DEUCE Sounding Rocket
The DEUCE payload undergoing testing and integration at Wallops Flight Facility in Virginia. Nicholas Erickson

Despite the view from Earth, the large distances between galaxies in space are not actually empty. The intergalactic medium (IGM) fills up those massive voids, but the sparse nature of this rarified plasma means it emits very little light and is therefore difficult to study.

To try get around that, NASA will launch a sounding rocket Oct. 30 with an instrument capable of seeing ultraviolet light — Dual-channel Extreme Ultraviolet Continuum Experiment, or DEUCE — that will “measure starlight from a pair of nearby hot stars in the constellation Canis Major, aiming to help researchers understand how the IGM got to its current state,” the space agency said in a statement Saturday.

IGM is mostly hydrogen (though it has heavier elements too) where the electrons have broken away from their atoms, making the gas charged or ionized. A common theory to explain how the IGM became ionized says it happened due to the radiation from intense ultraviolet originating in star-forming galaxies, but there is disagreement whether this was the only phenomenon that got IGM to its current state.

“DEUCE is about being able to better understand if and how star-forming galaxies ionized the early universe. This ionizing light has never been measured accurately in hot stars, and DEUCE will make the first calibrated measurement of it, telling us the contribution stars could have had to help ionize the universe,” Nicholas Erickson, a graduate student at the University of Colorado Boulder working with the project, said in the statement.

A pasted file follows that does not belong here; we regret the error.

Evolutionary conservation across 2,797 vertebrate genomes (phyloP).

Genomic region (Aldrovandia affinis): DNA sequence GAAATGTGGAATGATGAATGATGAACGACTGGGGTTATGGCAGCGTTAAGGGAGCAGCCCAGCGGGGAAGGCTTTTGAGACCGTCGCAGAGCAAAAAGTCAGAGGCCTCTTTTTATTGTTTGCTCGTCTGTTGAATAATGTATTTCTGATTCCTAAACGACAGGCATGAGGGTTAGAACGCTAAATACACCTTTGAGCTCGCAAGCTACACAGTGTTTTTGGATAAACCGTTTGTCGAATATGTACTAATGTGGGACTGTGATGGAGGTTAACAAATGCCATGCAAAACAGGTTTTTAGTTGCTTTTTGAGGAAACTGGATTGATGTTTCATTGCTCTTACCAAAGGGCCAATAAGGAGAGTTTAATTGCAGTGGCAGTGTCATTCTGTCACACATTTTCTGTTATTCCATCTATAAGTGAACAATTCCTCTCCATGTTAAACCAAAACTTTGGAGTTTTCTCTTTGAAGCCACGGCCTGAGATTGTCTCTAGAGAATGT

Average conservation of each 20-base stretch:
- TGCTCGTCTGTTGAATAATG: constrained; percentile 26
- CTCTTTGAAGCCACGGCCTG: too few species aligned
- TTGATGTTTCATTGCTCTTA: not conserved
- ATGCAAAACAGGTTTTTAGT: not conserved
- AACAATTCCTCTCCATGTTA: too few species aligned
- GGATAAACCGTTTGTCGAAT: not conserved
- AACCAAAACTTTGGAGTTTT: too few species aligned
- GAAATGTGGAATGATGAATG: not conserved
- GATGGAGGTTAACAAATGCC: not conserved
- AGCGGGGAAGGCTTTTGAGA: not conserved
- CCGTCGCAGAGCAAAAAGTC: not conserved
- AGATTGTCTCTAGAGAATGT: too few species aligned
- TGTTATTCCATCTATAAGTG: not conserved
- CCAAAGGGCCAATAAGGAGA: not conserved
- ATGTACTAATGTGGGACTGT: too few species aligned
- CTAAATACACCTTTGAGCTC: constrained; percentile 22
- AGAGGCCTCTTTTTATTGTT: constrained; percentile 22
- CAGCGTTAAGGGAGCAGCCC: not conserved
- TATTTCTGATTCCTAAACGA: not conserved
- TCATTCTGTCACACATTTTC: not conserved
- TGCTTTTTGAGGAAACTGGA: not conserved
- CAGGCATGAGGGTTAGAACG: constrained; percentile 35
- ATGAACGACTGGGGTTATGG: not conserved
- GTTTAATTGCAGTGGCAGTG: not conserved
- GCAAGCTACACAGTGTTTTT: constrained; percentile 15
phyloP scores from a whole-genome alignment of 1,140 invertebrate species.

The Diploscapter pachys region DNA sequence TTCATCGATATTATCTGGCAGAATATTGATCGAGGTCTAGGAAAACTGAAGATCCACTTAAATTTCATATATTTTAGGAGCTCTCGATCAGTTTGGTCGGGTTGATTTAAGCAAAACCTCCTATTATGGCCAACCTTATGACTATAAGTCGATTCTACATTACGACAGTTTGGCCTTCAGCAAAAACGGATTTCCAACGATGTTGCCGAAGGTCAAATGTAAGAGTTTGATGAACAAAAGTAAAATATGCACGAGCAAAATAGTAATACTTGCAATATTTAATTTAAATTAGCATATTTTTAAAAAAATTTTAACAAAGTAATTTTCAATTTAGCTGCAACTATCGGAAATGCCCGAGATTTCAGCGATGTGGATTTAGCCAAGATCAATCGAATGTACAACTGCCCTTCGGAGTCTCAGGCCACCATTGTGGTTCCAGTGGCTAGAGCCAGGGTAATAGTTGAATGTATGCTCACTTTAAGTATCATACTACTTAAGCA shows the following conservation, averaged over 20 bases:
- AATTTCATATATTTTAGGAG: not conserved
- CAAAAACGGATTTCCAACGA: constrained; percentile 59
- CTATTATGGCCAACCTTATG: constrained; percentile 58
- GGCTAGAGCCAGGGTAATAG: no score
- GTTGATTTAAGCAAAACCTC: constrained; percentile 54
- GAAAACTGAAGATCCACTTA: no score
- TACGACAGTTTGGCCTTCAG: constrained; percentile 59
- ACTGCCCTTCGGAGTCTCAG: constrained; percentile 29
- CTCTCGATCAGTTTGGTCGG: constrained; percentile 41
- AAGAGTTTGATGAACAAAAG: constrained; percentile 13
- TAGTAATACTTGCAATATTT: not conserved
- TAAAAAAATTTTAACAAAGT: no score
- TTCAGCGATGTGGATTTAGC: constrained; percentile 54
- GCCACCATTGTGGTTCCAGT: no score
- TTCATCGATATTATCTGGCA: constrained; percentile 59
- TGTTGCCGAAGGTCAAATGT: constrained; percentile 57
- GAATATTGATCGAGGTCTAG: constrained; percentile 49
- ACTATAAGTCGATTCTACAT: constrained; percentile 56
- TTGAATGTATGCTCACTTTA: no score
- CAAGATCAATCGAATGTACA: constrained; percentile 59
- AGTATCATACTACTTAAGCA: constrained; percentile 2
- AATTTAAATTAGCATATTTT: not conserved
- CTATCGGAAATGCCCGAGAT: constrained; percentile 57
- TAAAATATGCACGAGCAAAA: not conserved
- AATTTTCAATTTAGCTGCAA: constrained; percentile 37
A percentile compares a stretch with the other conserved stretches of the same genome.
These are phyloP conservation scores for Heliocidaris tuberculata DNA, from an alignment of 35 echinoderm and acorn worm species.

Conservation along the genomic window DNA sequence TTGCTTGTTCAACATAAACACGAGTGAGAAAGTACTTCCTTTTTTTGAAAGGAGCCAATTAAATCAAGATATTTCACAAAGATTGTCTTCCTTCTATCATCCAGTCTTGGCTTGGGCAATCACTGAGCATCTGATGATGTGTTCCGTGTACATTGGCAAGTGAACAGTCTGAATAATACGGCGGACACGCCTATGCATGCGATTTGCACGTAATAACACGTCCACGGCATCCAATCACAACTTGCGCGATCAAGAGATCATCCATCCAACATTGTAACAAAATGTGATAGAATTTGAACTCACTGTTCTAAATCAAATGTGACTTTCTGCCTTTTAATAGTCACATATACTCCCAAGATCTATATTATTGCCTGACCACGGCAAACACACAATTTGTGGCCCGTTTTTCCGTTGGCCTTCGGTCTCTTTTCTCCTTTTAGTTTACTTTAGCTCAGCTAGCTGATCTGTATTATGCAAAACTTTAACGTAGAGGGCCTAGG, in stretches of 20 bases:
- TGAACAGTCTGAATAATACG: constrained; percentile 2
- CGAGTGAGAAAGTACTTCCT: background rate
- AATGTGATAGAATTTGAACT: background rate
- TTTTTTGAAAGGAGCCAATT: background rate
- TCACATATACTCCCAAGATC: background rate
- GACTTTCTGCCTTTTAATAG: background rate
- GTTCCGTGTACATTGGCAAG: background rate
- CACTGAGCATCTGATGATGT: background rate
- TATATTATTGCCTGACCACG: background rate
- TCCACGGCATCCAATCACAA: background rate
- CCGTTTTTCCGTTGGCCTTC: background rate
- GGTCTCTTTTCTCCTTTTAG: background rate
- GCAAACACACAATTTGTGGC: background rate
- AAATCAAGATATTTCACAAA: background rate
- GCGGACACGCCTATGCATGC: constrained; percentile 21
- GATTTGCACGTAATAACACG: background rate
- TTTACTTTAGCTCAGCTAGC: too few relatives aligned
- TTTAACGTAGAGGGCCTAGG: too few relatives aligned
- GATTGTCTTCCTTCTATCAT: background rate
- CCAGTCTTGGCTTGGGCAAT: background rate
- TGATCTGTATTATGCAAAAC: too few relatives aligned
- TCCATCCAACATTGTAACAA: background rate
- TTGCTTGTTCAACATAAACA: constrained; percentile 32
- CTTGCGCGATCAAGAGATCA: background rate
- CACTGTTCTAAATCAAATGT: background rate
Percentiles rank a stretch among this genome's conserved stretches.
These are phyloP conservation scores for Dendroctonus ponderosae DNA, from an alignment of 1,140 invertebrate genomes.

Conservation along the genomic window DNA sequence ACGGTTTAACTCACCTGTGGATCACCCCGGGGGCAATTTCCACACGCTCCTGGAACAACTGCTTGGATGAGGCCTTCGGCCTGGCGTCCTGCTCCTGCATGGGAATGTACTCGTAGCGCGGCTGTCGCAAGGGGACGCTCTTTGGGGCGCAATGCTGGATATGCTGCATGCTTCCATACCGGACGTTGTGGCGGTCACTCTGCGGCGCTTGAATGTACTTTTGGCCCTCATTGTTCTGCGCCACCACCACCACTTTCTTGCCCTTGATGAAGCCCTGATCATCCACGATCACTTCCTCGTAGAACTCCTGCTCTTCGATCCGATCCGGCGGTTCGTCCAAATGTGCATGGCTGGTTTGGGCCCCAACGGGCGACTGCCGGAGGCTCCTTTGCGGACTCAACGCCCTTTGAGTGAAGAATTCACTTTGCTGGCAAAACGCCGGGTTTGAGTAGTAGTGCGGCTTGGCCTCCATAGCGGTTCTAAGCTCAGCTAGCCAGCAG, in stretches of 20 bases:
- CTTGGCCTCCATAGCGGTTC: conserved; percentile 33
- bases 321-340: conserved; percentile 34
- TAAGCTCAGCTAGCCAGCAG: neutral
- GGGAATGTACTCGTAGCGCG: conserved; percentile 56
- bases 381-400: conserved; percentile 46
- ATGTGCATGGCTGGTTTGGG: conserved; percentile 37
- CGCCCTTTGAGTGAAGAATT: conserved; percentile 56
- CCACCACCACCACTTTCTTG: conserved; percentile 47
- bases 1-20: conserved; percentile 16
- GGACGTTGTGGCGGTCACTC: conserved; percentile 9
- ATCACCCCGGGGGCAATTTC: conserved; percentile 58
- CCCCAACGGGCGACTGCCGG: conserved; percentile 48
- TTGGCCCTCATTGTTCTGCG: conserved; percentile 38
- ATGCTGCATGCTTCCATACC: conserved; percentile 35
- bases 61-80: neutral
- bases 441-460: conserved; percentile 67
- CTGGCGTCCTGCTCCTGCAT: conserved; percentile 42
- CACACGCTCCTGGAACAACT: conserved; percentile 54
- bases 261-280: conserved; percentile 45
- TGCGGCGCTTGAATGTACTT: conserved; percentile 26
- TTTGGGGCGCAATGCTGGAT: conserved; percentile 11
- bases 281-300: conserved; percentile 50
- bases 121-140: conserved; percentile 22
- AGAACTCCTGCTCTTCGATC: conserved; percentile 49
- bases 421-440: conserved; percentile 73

To do this, DEUCE will look at two young, bright stars, one each during two flights. These stars are Beta Canis Major and Epsilon Canis Major, about 500 light-years and 450 light-years away, respectively. They were chosen because “their light reaches Earth before being fully absorbed by the interstellar gas, allowing the scientists to measure the amount of starlight to see if it’s enough to significantly contribute to the amount of ionized gas in the IGM.”

The special ultraviolet optical instrument on DEUCE is a microchannel plate detector — the largest ever flown in space — which it will use to measure starlight. Studying the ultraviolet component of sunlight is impossible to do from Earth’s surface since ozone in the atmosphere blocks most of it.

DEUCE will make a 15-minute suborbital flight aboard a Black Brant IX sounding rocket from the White Sands Missile Range Las Cruces, New Mexico. It is scheduled to fly again in December 2018, when it will look at Epsilon Canis Major.